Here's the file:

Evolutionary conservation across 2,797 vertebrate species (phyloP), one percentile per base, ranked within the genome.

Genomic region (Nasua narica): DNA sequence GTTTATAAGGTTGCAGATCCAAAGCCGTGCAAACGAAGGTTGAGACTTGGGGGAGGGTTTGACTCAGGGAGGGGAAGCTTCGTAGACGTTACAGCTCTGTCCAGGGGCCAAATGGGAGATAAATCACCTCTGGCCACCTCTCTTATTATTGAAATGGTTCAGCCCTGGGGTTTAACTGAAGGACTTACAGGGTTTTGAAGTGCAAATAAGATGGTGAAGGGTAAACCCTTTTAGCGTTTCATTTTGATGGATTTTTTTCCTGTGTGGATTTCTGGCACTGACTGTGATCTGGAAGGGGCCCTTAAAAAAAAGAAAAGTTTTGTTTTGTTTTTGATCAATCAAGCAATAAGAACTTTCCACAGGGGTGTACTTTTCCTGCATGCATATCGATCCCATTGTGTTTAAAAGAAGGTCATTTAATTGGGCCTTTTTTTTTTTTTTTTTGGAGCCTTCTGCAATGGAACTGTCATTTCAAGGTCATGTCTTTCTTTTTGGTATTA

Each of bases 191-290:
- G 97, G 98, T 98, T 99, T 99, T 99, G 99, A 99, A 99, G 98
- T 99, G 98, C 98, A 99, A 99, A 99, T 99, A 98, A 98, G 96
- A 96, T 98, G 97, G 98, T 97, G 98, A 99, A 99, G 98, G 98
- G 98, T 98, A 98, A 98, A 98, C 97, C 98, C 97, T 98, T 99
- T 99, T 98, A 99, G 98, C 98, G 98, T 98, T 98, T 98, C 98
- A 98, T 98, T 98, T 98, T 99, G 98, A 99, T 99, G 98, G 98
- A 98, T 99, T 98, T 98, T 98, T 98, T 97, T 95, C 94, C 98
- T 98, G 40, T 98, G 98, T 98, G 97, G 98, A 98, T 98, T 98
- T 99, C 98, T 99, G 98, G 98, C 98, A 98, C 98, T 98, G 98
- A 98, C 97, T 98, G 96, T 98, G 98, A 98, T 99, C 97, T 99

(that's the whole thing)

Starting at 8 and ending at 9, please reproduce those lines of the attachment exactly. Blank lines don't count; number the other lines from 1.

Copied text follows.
- T 99, T 98, A 99, G 98, C 98, G 98, T 98, T 98, T 98, C 98
- A 98, T 98, T 98, T 98, T 99, G 98, A 99, T 99, G 98, G 98